Lewis Carroll's "Alice in Wonderland" is a popular classic in children's literature. The book lends itself to language art and creative activities. Studying the book is also a great reason to host your own Mad Hatter's tea party. With it's whimsical use of language, "Alice in Wonderland" can be used to encourage reluctant writers to pick up a pen.
Alice in Wonderland is known for it's playful use of language and poetry. Pick out some of the more fanciful words in the book and have your students try to decipher them. Have students start an Alice journal and write paragraphs using these words. Use the poetry in the book as a starting point for writing their own poetry. Have students draw literal pictures of the poems depictions and talk about figurative meaning.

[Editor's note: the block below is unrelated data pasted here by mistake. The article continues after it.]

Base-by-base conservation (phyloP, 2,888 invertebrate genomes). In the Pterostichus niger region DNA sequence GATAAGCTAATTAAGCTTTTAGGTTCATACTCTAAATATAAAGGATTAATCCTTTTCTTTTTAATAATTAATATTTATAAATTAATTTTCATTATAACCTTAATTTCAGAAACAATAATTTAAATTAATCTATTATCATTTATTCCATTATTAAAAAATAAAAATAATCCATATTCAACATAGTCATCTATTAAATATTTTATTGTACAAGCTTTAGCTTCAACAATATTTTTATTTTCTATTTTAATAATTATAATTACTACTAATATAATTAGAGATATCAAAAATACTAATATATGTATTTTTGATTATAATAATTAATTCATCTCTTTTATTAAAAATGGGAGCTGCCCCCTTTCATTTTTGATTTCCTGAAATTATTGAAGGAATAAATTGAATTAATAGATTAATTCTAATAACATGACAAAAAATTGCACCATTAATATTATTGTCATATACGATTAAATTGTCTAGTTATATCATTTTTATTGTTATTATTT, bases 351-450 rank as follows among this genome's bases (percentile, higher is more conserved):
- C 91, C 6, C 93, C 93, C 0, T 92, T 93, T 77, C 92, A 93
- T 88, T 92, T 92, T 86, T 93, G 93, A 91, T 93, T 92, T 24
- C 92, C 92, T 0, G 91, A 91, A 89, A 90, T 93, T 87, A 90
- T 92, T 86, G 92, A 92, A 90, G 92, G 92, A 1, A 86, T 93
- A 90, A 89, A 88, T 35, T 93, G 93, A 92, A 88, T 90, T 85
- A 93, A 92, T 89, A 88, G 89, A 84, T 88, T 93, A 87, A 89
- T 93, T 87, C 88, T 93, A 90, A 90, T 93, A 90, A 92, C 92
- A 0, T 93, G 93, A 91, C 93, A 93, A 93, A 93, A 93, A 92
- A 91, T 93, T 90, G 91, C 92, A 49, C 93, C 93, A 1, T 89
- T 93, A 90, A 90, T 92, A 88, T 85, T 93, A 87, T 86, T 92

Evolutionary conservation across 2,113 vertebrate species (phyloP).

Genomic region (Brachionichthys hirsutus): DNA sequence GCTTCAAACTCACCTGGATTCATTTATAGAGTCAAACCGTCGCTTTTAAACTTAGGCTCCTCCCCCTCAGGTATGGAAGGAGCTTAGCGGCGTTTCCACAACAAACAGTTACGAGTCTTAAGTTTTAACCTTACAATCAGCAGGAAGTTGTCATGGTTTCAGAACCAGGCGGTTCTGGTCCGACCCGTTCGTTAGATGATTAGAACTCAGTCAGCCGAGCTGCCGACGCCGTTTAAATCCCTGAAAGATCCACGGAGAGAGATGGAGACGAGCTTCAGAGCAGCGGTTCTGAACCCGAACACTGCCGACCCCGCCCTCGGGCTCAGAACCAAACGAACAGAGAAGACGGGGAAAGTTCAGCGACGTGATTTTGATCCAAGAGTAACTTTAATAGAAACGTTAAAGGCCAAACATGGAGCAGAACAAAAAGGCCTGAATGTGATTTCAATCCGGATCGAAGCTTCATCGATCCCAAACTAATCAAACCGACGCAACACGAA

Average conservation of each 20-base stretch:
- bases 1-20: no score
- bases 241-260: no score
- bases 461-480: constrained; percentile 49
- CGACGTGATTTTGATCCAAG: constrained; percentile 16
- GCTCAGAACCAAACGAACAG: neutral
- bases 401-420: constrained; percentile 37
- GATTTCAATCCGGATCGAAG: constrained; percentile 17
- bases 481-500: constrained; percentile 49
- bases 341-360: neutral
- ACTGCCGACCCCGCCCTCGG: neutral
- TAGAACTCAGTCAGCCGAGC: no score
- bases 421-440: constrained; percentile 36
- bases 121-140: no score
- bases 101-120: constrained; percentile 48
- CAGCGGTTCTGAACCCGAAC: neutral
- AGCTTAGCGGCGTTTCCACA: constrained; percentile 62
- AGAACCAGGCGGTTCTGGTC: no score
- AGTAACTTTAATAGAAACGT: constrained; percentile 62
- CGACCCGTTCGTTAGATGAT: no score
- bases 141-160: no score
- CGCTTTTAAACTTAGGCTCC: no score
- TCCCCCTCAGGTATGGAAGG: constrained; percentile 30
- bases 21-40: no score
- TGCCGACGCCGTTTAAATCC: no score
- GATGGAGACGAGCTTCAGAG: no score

Have your students pretend that their school is Wonderland. Start by imagining what it might be like if someone from Wonderland fell through a hole into their classroom. What might they think of the people they'd encounter at the school, or the everyday things your students do each day. Let each student characterise themselves, adding funny or bizarre details. Help students write a skit to perform about their Wonderland school.
Have a Tea Party
The Mad Hatter's tea party is one of the most memorable parts of "Alice in Wonderland." Help your child plan their own mad tea party for a birthday, or an "un-birthday" just like in the book. Ask guests to make or bring crazy hats to wear. Edible tea cups are a tasty party favour and activity. Use a sharp knife to cut the bottoms off of ice cream cones. The tops make great tea cups. Cake frosting can be used to glue on a cookie base and candy decorations.